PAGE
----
A lot or a little?
The parents' guide to what's in this movie.
What parents need to know
Parents need to know that Wildlife is a 1960s-set drama about a disintegrating marriage and its effect on a 14-year-old boy. It's based on a novel by Pulitzer Prize-winning author Richard Ford and marks the directorial debut of actor Paul Dano. It has some iffy sexual material: A naked male bottom is shown, and extramarital sex is suggested. A married woman also flirts with and kisses another man. Characters have intense arguments, a mother slaps her son, and a man sets a house on fire with gasoline. A bloody cut is briefly shown. Language includes a use of "f--k," plus "goddamn," "hell," and more. Characters drink in several scenes, and a main character gets quite drunk. Characters also smoke cigarettes and cigars, and a teen tastes whiskey. The performances are strong, and there are touching moments, but the material is dispiriting and airless overall.
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What's the story?
In WILDLIFE, it's the early 1960s, and teen Joe Brinson (Ed Oxenbould) has moved to a new house with his parents and is trying to do his best in school. But then his father, Jerry (Jake Gyllenhaal), loses his job as a golf pro. Joe's mother, Jeanette (Carey Mulligan), gets a job teaching swimming, and Joe himself begins working in a photography shop. After much sulking, Jerry decides to take a job as a volunteer firefighter, battling an enormous blaze that's threatening to take over the countryside. Jeanette doesn't take this news well and starts acting erratically. She drags Joe to a dinner at the home of the wealthy Warren Miller (Bill Camp) and keeps her son there for hours as she allows herself to be seduced. Miserable, Joe counts the days until the snows begin and his father can come home, in the hopes that things can be set right again.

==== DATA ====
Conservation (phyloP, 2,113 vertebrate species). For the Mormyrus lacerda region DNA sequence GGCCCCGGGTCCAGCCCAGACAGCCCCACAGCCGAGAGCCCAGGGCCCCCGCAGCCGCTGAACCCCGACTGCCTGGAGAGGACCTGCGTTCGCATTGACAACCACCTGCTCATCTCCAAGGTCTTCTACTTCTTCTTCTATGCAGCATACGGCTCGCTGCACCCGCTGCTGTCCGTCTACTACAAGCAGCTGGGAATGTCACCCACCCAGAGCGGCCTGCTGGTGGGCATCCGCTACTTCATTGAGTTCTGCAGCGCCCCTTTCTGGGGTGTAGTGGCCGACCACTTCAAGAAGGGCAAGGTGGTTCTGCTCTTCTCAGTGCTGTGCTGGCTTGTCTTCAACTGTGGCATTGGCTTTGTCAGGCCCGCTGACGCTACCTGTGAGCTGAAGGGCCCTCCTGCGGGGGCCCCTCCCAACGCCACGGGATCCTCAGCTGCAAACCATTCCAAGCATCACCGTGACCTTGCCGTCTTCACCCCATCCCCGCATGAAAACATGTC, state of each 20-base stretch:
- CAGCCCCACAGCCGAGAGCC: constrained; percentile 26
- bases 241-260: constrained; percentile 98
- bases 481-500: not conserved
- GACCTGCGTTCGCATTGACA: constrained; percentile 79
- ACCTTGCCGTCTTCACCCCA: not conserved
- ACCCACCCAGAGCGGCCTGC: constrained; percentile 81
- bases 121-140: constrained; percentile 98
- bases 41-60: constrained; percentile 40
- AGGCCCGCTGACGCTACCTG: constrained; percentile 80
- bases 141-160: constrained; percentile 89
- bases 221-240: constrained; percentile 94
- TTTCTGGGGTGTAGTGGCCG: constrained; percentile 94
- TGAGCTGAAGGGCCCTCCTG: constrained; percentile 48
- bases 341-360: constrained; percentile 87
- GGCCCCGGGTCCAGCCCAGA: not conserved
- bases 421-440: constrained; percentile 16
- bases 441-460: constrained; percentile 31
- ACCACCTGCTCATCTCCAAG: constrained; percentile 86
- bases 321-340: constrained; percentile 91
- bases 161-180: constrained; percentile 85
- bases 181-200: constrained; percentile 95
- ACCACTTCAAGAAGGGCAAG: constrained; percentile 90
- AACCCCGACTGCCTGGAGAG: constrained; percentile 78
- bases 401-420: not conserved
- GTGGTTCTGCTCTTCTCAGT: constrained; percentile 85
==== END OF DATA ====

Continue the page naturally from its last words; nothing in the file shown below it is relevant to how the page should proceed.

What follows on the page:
Is it any good?
The directorial debut of actor Paul Dano, this dispiriting domestic drama is somewhat salvaged by its dedication to fine acting and by moments of stillness in which such acting can flourish. Based on a novel by Richard Ford (but feeling rather unlike Ford at the same time), Wildlife sometimes plays like a David Lynch-ian nightmare, in which characters sit around stiffly and speak banalities that cover up their true, roiling emotions. It's probably supposed to take place in a world before people spoke so openly about their feelings, but at the same time, it can't seem to find the connection between the characters' external actions and internal desires.
Gyllenhaal isn't on-screen long enough to flesh out his character, but his Jerry has some touching moments, especially his goodbye to his son before he leaves for the fire. Mulligan is the movie's centerpiece. With her "old soul" and pain-filled eyes, she takes the disconnect between her life and her inner turmoil and squeezes it together into madness. Jeanette's deterioration is truly disturbing, and yet somehow touching, too. Oxenbould's Joe is a passive character, mostly observing, mostly obedient, but the actor allows quiet, revealing moments of hurt to seep through, and he's heartbreaking. Camp is also quite good, somehow making his character into more of an enigma than a creep. It's not an easy watch, but Wildlife is an interesting calling card for Dano.
Talk to your kids about ...
Families can talk about Wildlife's sexual content. Is it graphic? Are things shown or suggested? How does the sex scene affect your view of the characters involved?
Are the characters likable? Are they forgivable? Do you root for them to stay together? What makes them interesting?
Does the movie's violence seem gratuitous, or does it follow the logic of the movie? What's the difference?
If you've read the book, how does the movie compare?
Themes & Topics
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